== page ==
America's National Public Radio doesn't often discus Jamaican music, except for Marley-related material (Bob or his sons) and the occasional obit of a major star like Gregory Isaacs. It would be fair to say that this major US media outlet is pretty clueless when it comes to analyzing reggae in general, but they did a decent job this past week in analyzing two Peter Tosh album reissues.
The story, which you can read or hear in full here, included obligatory Roger Stephens pontifications but balanced those with thoughtful commentary from BBC contributor and excellent author Colin Grant (read FE's previous coverage of Grant).
Here's an excerpt of what he said to NRP:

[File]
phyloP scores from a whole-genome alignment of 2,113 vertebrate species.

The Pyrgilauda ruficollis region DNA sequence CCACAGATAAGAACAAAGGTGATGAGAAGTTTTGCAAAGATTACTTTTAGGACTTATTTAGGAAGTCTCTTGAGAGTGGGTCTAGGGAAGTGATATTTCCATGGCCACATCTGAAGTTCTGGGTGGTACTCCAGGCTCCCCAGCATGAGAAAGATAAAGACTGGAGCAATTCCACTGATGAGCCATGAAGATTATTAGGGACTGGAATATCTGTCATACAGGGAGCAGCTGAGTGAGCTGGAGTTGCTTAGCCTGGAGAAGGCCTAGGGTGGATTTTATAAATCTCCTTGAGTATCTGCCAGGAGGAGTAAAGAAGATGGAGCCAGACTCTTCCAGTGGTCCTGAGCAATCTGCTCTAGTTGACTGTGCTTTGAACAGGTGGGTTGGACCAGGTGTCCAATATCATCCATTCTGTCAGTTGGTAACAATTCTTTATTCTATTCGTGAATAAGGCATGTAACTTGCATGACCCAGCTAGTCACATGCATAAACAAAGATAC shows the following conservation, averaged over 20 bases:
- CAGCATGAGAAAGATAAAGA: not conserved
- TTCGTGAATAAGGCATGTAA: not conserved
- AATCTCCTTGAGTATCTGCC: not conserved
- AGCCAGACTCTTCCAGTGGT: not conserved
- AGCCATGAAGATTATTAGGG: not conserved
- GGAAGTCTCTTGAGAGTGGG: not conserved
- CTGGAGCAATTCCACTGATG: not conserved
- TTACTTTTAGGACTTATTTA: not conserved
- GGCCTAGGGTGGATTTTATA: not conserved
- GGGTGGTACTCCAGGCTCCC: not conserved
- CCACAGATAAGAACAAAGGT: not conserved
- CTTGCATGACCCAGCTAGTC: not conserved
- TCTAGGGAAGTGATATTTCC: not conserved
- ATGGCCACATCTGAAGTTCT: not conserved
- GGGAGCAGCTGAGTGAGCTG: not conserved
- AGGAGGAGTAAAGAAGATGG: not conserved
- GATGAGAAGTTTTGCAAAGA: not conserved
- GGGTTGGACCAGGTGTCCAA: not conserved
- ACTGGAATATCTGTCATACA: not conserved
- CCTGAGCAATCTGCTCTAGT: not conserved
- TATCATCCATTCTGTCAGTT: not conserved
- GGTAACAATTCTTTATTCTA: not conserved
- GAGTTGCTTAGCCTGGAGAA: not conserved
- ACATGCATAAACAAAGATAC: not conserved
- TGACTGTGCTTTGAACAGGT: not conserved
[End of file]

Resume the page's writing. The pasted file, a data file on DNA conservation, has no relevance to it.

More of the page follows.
In the 1960s, Tosh was influenced by such civil rights leaders as the Rev. Martin Luther King Jr., Stokely Carmichael and Malcolm X, whose writings were banned in Jamaica. He was arrested for demonstrating against racial murders in southern Africa. Colin Grant, author of a new book about the Wailers, says the dark-skinned Tosh developed Afrocentric pride early on.
"Even though Jamaica is predominantly a black country," Grant says, "there is a brown and white elite, and I think people took sides and aligned themselves fundamentally with one side or another. Peter aligned himself fundamentally in the black camp."
Let's hope that NPR continues to include prime-time coverage of not just the most obvious Jamaican figures but also it's many important ancillary contributors whose music and ideas impact global culture on a daily basis.